Cycles & systems..introduction (Teach)


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More for teachers who do not have much science background than for students. Discusses the ideas of cycles and systems and goes into some detail about some representative sample cycles.

This could be followed by the water cycle slide show:

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Cycles & systems..introduction (Teach)

  1. 1. • What do these words have to dowith science?Cycles and Systems•Cycles and Systems explore the constantprocesses that surround us. All of theEarth’s processes connect and worktogether. From the movement of rocks tothe changing forms of water, we find thatless than 100 elements and the Sunsenergy are the keys to all living things.Everything!By Moira Whitehouse PhD.Must be downloaded or saved in order to see the animations)
  2. 2. •In every discipline of science:biology, geology, astronomy, meteorology, physics and chemistry, we find thatwhatever functions are being performedthey are frequently performed as part ofsome cycle in some system. When onepart of a cycle fails or is removed, thecycle and the system fails.
  3. 3. •And here is a list of a few systems:Moon and Earth, Solarsystem, galaxies, ecosystems, food web, all bodysystems, (skeletal, digestive, immune, etc)•Here is a list of just a few cycles:electrical circuit, bicycle, gas engine, rockcycle, water cycle, carbon cycle, nitrogencycle, phosphorous cycle, cycle of sunspots, mooncycle, season cycle, Celoin cycle, Kreps cycle, foodcycle, cycle of constructive and destructive forces.
  4. 4. First, let’s look at cycles. What is a cycle?• In general: Any complete round or series ofoccurrences that repeats or is repeated.• In science: An interval of time during whicha characteristic, often regularly repeatedevent or sequence of events occurs:Sunspots increase anddecrease in intensity inan 11-year cycle• In science: A single complete execution of aperiodically repeated phenomenon:A year constitutes acycle of the seasons.• In science: A periodically repeatedsequence of events:The cycle ofbirth, growth, anddeath
  5. 5. Next, we’ll look at systems. What is a system?• In general: A combination of componentsthat act together to perform a function notpossible with any of the individual parts .the nervous system;the skeletal system• In biology: A group of physiologically oranatomically complementary organs or parts:• In astronomy : a number of heavenlybodies associated and acting togetheraccording to certain natural laws:the solar system;
  6. 6. •As we go through these few cycles andsystems, remember that this hardlytouches the surface...•but it does cover some of themajor ones that fifth grade studentsshould be familiar with.•In this order, we will look at:•Life cycle of a plant (this presentation)•The water cycle (a separate slide show)•The nitrogen and carbon cycles (a separateslide show)
  7. 7. Life cycle of a Plant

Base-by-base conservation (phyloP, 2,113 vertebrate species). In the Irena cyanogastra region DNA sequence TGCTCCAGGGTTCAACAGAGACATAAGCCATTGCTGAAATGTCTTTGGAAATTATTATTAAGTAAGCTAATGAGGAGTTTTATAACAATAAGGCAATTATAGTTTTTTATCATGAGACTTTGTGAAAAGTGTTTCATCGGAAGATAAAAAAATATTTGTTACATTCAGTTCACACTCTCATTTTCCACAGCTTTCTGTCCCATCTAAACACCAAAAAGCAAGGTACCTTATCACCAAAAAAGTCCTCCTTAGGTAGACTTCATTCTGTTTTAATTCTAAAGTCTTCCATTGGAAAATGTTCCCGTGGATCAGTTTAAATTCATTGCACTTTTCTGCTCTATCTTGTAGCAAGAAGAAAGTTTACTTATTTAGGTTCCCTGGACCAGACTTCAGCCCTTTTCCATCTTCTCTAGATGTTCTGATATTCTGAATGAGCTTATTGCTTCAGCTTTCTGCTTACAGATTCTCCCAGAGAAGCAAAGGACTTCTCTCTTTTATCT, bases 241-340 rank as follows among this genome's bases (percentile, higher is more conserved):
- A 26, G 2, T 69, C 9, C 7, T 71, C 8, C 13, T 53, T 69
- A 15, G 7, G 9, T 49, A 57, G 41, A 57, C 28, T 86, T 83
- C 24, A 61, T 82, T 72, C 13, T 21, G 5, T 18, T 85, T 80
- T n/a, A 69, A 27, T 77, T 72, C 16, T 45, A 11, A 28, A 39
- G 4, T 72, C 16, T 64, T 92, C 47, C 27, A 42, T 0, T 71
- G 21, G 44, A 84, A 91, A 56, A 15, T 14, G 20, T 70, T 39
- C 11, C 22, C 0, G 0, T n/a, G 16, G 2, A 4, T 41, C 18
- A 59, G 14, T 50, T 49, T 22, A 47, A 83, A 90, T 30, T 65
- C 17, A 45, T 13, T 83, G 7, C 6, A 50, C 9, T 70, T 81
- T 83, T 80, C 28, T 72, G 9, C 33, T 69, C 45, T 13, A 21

8. 8. •The world of plants is large and complex.•We will study only a small part, the life cyclesof angiosperms (flowering plants).•The plant kingdom, however, includes manyother types of plants whose life cycleswill be very different the ones we will study.
  9. 9. •Here is a quick overview of the plant Kingdom:I. Bryophytes: Small withleaflike, stemlike, and rootlike structures.Reproduce by spores:mosses, liverworts, hornworts.II. Vascular Plants: Larger with true leaves,stems, and roots.B. Seed Plants:1. Gymnosperms: Usually have cones, noflowers, seeds not enclosed in fruit:pines, spruces, firs, hemlocks, cycads,A. Seedless: Reproduce by spores.Ferns, horsetails, club mosses.
  10. 10. B. Seed Plants:1. Gymnosperms: Usually have cones, noflowers, seeds not enclosed in fruit:pines, spruces, firs, hemlocks, cycads,ginkgo.2. Angiosperms: Have flowers, seedsenclosed in fruit.
  11. 11. Our aim in this section is to deepen ourunderstanding of the life cycle offlowering plants, the angiosperms.Most of us have a pretty good understandingof the basic stages of theflowering plant’s life cycle,but at the nitty-gritty level,things can becomecomplex.
  12. 12. As you may remember the life cycle of aflowering plant fits into the following stages:•Germination of the seed•Seedling•Mature plant•Development of the fruit•Flowering•Fertilization•Seed dispersal
  13. 13. As the following four processes are crucial toplant survival, we examine each one.•transpiration•fertilization•respiration•photosynthesis--the process ofmetabolizing (burning)glucose to yield energyfor growth, reproductionand other life processes.—the process bywhich the chlorophyllin plants captureslight energy which isthen used to convertcarbon dioxide andwater into a simplesugar called glucose.--the loss of watervapor through thestomata of leaves.--The joining of a maleand female cell.
  14. 14. photosynthesis—the process by which the chlorophyll inplants captures light energy which is thenused to convert carbon dioxide and waterinto a simple sugar called glucose.Let’s talk abouteach of these.
  15. 15. During photosynthesis, the leaves of a planttake in carbon dioxide from the air andreceive water from the soil. Using lightenergy, the plant changes these ingredientsinto a simple sugar called glucose.--cross section of a leaf, where all this magic work takes place. commons attribution image
  16. 16. The chemical equation for the chemical changeinvolved photosynthesis is:6CO2 + 6H20 = C6H12O6 + 6O2carbon dioxide water glucose oxygenLight energy provides the energy for this chemicalreaction.Light energy
  17. 17. Plant cells have cell structures called chloroplastswhich contain chlorophyll, a green substance thatabsorbs light energy. Chlorophyll is what givesplant leaves their green color. free for nonprofit use
  18. 18. Only plants can produce food thoughphotosynthesis. Animals cannot maketheir own food. However, both plantand animals cells respire— “burn”glucose in order to secure energy tocarry out their life processes. In plantsthat process is called “respiration”.